Federal Court Upholds Attorney-Client Privilege for Internal Investigations
The United States Court of Appeals for the D.C. Circuit has held that materials from an internal investigation directed by in-house counsel with a primary purpose of seeking legal advice are subject to the attorney-client privilege. The ruling overturned the District Court, which rejected privilege because the investigation was designed to comply with regulatory requirements rather than to seek legal advice. The Circuit Court explained: (i) the internal investigation was not less privileged just because it was required by regulation; (ii) obtaining legal advice must only be a primary purpose of the investigation, not necessarily the only purpose; (iii) outside counsel need not be involved so long as inside counsel directed the investigation; and (iv) interviews can be conducted by non-lawyers so long as they are acting as agents of the legal department.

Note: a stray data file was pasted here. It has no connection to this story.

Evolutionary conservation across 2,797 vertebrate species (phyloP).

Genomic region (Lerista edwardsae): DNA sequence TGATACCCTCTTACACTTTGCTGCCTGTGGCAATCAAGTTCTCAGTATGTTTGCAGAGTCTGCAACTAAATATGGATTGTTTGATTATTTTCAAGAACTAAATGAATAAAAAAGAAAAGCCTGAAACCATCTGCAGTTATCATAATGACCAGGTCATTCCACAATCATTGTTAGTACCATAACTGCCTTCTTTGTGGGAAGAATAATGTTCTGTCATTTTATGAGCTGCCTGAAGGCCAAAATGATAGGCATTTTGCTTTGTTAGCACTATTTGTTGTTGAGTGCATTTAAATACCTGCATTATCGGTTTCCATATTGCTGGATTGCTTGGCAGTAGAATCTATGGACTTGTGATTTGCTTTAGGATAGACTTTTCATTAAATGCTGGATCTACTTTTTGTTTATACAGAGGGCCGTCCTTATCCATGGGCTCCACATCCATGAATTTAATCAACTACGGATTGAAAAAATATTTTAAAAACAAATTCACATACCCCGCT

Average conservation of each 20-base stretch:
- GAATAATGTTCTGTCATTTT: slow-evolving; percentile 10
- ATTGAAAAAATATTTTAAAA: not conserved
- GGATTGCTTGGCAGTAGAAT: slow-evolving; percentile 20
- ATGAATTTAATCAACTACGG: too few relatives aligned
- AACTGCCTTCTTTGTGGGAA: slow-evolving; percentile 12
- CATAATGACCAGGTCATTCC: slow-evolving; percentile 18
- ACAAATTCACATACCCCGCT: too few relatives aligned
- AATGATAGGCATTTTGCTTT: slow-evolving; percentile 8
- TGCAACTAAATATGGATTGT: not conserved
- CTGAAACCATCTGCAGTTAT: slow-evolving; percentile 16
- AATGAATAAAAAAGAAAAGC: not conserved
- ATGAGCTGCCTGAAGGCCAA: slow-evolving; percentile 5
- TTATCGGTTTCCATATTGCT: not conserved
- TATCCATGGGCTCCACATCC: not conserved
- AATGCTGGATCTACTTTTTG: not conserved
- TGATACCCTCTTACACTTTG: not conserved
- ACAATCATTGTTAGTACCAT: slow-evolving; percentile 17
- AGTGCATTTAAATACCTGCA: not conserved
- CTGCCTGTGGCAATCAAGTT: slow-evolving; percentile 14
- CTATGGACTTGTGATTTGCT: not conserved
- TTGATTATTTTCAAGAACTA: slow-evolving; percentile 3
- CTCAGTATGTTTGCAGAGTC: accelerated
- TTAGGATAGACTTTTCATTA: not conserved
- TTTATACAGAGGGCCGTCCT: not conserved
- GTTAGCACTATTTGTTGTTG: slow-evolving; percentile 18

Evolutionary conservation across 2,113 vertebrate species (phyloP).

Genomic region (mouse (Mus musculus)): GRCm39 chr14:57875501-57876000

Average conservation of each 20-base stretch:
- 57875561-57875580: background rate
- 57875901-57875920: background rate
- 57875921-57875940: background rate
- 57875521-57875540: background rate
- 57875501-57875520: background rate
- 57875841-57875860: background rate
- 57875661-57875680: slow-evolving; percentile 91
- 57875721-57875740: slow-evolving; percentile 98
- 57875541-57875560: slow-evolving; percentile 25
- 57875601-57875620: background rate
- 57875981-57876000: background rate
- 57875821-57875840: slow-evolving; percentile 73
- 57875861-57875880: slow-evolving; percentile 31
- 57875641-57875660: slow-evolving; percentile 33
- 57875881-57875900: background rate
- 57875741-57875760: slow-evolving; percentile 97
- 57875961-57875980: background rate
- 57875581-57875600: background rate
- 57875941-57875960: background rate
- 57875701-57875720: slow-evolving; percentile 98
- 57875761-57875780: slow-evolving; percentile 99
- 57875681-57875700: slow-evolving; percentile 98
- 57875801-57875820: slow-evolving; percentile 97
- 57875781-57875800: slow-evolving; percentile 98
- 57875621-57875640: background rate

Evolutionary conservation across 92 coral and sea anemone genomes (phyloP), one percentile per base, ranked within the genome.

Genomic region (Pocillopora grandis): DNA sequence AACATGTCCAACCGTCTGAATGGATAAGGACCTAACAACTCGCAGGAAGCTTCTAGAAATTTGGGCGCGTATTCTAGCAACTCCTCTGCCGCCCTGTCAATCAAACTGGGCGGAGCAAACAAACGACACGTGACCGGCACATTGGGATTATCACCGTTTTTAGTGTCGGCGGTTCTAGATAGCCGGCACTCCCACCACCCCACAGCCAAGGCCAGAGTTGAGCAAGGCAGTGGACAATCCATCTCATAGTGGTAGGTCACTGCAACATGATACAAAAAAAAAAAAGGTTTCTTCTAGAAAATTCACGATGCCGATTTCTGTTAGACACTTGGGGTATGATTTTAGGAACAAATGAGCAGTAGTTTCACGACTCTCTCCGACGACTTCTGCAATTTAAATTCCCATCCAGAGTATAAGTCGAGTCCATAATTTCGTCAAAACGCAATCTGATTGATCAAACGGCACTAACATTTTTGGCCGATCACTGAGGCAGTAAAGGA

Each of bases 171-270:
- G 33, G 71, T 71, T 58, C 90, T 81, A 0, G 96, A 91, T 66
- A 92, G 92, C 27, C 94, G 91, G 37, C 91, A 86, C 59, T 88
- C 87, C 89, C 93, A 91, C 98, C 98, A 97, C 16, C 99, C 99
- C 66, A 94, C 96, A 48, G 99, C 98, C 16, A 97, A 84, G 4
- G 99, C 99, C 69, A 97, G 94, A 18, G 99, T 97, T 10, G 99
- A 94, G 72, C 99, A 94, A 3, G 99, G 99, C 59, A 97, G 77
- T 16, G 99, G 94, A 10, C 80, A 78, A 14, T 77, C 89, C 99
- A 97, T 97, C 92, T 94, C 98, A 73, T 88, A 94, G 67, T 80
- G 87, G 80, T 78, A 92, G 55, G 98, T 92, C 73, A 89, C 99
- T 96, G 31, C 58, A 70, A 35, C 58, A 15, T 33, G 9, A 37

OUR TAKE: Investment firms can assert privilege for materials arising from internal investigations required by the firm’s compliance manuals mandated by the securities laws. However, if a firm does want to assert privilege, the investigation should be managed by either inside or outside counsel. Regardless, it is less clear how the SEC could attack claims of privilege in administrative proceedings.